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Archaeo News 

28 January 2019
Bronze Age Mongolia

Assuming that early nomadic pastoralists would have been healthier than sedentary people, archaeologists analysed the skeletal remains of 25 individuals excavated from burial mounds in northern Mongolia dating mostly to the late Bronze Age, about 3500 to 2700 years ago.
     Little is known about the people who inhabited the Mongolian steppe around 4450 to 2650 years ago during the Bronze Age. Some modern Mongolians remain nomadic, but researchers didn't know when the tradition started.
     The bones show very little evidence of inflammatory lesions indicative of infectious disease, or signs of rickets, scurvy, or other diseases resulting from malnutrition. Lack of evidence for both infectious and non-communicable diseases, along with the patterns of dental pathology indicate a group of people who experienced few health problems and little stress.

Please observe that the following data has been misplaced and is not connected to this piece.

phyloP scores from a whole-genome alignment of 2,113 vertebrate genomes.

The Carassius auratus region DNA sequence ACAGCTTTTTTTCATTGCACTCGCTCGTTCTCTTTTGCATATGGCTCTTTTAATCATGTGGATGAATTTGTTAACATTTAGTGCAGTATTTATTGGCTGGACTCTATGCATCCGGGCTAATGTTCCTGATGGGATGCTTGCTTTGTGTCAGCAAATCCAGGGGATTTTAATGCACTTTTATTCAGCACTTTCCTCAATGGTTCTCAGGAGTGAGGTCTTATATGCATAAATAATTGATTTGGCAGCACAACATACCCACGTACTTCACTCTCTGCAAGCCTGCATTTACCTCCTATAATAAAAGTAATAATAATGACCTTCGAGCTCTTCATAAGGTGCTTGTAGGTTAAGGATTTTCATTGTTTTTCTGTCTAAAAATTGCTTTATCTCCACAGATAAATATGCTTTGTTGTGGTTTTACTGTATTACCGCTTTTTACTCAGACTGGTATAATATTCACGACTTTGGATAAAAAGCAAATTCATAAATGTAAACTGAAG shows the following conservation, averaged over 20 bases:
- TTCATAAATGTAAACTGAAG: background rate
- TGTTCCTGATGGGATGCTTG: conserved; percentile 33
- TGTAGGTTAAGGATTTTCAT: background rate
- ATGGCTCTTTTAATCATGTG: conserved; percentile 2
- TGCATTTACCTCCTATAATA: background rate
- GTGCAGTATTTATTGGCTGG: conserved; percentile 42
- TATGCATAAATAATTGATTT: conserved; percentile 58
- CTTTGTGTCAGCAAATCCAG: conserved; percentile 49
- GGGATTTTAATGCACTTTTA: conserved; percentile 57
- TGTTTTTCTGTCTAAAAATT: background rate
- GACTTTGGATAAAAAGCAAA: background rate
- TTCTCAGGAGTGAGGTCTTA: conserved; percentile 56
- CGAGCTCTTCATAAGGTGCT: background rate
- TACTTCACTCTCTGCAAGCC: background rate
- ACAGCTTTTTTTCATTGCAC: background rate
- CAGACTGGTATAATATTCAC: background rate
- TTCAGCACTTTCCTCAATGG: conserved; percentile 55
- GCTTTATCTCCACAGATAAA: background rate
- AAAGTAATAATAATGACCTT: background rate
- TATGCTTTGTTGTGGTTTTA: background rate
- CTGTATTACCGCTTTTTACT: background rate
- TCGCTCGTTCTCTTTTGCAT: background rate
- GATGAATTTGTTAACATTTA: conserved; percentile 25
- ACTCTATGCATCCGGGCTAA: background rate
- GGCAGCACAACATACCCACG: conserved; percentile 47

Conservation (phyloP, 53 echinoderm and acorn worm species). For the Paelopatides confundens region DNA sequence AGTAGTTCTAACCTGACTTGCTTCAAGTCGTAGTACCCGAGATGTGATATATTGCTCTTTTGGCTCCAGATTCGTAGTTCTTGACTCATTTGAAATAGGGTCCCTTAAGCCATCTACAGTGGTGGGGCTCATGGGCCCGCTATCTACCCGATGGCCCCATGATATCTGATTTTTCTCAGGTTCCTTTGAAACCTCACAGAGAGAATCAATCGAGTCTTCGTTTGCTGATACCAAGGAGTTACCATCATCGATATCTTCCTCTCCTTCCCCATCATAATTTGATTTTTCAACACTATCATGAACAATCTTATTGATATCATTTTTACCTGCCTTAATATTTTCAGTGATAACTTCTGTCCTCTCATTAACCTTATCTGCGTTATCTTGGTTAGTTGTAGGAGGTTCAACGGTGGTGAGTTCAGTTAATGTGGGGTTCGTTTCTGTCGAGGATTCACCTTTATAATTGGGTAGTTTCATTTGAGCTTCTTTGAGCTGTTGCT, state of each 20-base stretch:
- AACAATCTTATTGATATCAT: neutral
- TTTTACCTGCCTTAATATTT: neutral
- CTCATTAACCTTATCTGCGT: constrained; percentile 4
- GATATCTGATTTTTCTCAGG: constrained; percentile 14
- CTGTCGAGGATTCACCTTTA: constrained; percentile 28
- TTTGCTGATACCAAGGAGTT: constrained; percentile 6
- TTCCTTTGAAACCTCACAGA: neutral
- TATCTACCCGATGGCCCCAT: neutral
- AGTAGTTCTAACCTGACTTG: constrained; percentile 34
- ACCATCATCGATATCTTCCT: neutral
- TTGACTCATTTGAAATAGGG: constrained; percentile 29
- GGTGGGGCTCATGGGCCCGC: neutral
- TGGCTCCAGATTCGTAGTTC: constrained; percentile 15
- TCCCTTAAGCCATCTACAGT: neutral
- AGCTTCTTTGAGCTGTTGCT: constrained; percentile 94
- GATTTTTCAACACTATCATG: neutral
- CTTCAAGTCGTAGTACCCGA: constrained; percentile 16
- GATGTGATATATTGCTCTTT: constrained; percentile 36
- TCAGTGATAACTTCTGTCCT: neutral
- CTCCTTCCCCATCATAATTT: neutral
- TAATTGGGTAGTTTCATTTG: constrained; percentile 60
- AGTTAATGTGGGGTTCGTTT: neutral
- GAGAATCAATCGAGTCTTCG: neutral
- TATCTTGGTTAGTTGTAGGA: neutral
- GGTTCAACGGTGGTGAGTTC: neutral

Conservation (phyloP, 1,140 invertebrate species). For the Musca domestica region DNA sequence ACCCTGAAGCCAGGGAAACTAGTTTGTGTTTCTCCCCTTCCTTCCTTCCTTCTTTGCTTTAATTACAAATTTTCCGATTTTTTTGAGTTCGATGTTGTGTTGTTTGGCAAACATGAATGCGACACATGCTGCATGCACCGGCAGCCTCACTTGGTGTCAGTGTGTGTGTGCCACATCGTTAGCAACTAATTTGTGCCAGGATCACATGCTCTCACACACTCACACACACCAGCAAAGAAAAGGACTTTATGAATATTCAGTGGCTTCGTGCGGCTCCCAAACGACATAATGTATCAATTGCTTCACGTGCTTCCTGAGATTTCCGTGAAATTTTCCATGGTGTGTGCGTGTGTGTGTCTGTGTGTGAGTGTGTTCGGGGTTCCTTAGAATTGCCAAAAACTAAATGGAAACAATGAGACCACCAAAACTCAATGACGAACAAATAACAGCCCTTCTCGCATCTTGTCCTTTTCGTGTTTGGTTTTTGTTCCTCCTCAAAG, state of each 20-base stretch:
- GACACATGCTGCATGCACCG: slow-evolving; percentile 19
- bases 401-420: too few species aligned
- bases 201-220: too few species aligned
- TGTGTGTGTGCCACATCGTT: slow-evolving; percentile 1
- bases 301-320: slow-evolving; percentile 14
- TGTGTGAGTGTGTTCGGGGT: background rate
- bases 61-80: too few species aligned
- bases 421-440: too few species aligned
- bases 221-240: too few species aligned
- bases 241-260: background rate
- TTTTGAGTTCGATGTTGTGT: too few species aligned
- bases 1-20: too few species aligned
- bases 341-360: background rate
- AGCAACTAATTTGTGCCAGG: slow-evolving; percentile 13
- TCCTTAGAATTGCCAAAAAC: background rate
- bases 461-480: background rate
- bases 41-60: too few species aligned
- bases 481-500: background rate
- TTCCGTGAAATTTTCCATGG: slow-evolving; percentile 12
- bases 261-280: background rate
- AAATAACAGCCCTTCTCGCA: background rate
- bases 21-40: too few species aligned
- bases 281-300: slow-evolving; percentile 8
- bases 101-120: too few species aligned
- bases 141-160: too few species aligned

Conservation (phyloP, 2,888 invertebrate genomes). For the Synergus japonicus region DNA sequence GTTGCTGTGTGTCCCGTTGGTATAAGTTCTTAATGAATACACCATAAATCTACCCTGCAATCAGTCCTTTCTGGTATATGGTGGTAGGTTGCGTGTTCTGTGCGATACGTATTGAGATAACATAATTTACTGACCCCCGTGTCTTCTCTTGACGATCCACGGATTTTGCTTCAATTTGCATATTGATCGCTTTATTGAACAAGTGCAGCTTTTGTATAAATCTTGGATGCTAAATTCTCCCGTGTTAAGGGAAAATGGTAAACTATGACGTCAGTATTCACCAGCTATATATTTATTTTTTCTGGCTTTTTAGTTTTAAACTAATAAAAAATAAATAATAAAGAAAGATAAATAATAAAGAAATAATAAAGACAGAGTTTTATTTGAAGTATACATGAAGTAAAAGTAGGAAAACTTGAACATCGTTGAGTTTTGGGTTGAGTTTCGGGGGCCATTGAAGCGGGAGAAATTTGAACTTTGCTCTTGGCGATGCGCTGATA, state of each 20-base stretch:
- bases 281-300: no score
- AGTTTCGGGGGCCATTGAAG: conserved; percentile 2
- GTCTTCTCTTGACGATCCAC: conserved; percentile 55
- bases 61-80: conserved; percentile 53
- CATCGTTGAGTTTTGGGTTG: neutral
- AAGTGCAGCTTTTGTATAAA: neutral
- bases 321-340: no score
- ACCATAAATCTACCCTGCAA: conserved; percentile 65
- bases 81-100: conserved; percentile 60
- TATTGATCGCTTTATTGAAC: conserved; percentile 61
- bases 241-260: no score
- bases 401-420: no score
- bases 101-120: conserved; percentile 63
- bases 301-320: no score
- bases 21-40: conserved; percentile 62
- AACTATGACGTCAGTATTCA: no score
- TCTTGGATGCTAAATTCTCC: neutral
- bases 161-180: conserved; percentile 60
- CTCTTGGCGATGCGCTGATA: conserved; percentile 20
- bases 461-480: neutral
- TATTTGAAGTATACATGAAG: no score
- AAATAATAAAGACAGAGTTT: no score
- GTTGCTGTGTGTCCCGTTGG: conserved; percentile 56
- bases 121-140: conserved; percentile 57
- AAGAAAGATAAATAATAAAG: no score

Types of trauma and evidence of degenerative joint disease are suggestive of horseback riding and interpersonal violence: broken noses, ribs, and legs - common injuries in assaults or when falling from horses.
     The findings are consistent with a traditional pastoral existence where people live in small groups, rely on a protein-rich diet, and use animals for transportation.

Edited from Homo (November 2018), Science Magazine (8 January 2019)

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